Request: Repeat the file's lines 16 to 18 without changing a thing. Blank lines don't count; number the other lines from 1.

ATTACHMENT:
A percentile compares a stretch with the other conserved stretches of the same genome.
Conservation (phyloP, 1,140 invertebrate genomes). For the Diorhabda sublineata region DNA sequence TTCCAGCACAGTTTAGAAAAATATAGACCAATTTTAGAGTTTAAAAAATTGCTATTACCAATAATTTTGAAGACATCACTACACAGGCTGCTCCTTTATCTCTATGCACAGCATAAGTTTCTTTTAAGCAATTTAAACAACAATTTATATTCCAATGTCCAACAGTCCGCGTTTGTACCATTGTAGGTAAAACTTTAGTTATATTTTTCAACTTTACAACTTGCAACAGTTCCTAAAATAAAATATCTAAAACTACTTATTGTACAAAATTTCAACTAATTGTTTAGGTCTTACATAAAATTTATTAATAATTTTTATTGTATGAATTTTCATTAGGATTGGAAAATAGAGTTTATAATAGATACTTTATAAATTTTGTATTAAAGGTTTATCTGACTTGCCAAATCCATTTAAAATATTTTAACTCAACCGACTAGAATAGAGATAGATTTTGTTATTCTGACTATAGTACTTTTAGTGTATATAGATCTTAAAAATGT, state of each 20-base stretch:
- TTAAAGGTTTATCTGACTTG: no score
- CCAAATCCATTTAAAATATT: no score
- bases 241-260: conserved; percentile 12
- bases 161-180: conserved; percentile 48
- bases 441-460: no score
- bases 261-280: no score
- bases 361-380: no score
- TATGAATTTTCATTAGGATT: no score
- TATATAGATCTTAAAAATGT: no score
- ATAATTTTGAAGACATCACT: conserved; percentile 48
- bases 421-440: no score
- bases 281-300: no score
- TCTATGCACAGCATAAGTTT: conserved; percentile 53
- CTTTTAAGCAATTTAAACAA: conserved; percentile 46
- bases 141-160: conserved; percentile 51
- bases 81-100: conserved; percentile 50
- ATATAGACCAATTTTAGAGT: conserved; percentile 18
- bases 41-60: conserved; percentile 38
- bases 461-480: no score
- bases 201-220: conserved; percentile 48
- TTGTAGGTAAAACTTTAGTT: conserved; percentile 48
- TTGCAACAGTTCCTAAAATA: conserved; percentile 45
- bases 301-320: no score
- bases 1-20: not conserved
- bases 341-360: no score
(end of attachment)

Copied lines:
- CTTTTAAGCAATTTAAACAA: conserved; percentile 46
- bases 141-160: conserved; percentile 51
- bases 81-100: conserved; percentile 50